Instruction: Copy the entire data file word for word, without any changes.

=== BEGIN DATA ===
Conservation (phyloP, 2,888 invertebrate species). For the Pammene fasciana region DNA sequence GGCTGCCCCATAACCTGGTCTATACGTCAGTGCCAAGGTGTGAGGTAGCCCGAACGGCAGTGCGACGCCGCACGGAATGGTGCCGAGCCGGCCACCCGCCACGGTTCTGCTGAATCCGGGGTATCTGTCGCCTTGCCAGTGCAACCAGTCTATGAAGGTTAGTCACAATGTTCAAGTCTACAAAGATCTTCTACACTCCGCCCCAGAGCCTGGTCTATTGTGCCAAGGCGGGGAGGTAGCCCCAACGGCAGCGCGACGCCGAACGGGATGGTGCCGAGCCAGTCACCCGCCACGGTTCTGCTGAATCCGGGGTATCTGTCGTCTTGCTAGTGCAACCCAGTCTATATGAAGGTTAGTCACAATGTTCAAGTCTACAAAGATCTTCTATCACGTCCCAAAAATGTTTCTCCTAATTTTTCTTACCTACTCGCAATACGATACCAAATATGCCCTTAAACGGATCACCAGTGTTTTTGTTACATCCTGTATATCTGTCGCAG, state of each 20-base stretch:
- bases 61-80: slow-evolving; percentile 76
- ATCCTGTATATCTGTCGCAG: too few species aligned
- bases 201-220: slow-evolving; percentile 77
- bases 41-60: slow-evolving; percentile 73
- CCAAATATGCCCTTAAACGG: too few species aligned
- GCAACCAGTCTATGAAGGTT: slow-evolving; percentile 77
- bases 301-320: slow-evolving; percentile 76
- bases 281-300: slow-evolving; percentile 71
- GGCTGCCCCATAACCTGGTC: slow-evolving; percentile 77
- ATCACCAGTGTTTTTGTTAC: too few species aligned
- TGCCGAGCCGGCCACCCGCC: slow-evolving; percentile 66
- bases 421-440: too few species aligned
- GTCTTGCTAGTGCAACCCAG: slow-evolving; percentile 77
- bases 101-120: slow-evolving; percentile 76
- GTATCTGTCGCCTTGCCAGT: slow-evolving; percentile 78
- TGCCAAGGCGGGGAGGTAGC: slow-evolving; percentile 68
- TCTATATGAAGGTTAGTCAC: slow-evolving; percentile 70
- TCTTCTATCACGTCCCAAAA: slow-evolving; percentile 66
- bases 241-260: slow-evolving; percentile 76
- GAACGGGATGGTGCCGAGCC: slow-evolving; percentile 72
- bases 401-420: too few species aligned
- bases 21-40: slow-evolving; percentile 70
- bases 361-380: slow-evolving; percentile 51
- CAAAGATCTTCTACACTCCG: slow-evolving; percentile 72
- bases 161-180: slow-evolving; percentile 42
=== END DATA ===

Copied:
Conservation (phyloP, 2,888 invertebrate species). For the Pammene fasciana region DNA sequence GGCTGCCCCATAACCTGGTCTATACGTCAGTGCCAAGGTGTGAGGTAGCCCGAACGGCAGTGCGACGCCGCACGGAATGGTGCCGAGCCGGCCACCCGCCACGGTTCTGCTGAATCCGGGGTATCTGTCGCCTTGCCAGTGCAACCAGTCTATGAAGGTTAGTCACAATGTTCAAGTCTACAAAGATCTTCTACACTCCGCCCCAGAGCCTGGTCTATTGTGCCAAGGCGGGGAGGTAGCCCCAACGGCAGCGCGACGCCGAACGGGATGGTGCCGAGCCAGTCACCCGCCACGGTTCTGCTGAATCCGGGGTATCTGTCGTCTTGCTAGTGCAACCCAGTCTATATGAAGGTTAGTCACAATGTTCAAGTCTACAAAGATCTTCTATCACGTCCCAAAAATGTTTCTCCTAATTTTTCTTACCTACTCGCAATACGATACCAAATATGCCCTTAAACGGATCACCAGTGTTTTTGTTACATCCTGTATATCTGTCGCAG, state of each 20-base stretch:
- bases 61-80: slow-evolving; percentile 76
- ATCCTGTATATCTGTCGCAG: too few species aligned
- bases 201-220: slow-evolving; percentile 77
- bases 41-60: slow-evolving; percentile 73
- CCAAATATGCCCTTAAACGG: too few species aligned
- GCAACCAGTCTATGAAGGTT: slow-evolving; percentile 77
- bases 301-320: slow-evolving; percentile 76
- bases 281-300: slow-evolving; percentile 71
- GGCTGCCCCATAACCTGGTC: slow-evolving; percentile 77
- ATCACCAGTGTTTTTGTTAC: too few species aligned
- TGCCGAGCCGGCCACCCGCC: slow-evolving; percentile 66
- bases 421-440: too few species aligned
- GTCTTGCTAGTGCAACCCAG: slow-evolving; percentile 77
- bases 101-120: slow-evolving; percentile 76
- GTATCTGTCGCCTTGCCAGT: slow-evolving; percentile 78
- TGCCAAGGCGGGGAGGTAGC: slow-evolving; percentile 68
- TCTATATGAAGGTTAGTCAC: slow-evolving; percentile 70
- TCTTCTATCACGTCCCAAAA: slow-evolving; percentile 66
- bases 241-260: slow-evolving; percentile 76
- GAACGGGATGGTGCCGAGCC: slow-evolving; percentile 72
- bases 401-420: too few species aligned
- bases 21-40: slow-evolving; percentile 70
- bases 361-380: slow-evolving; percentile 51
- CAAAGATCTTCTACACTCCG: slow-evolving; percentile 72
- bases 161-180: slow-evolving; percentile 42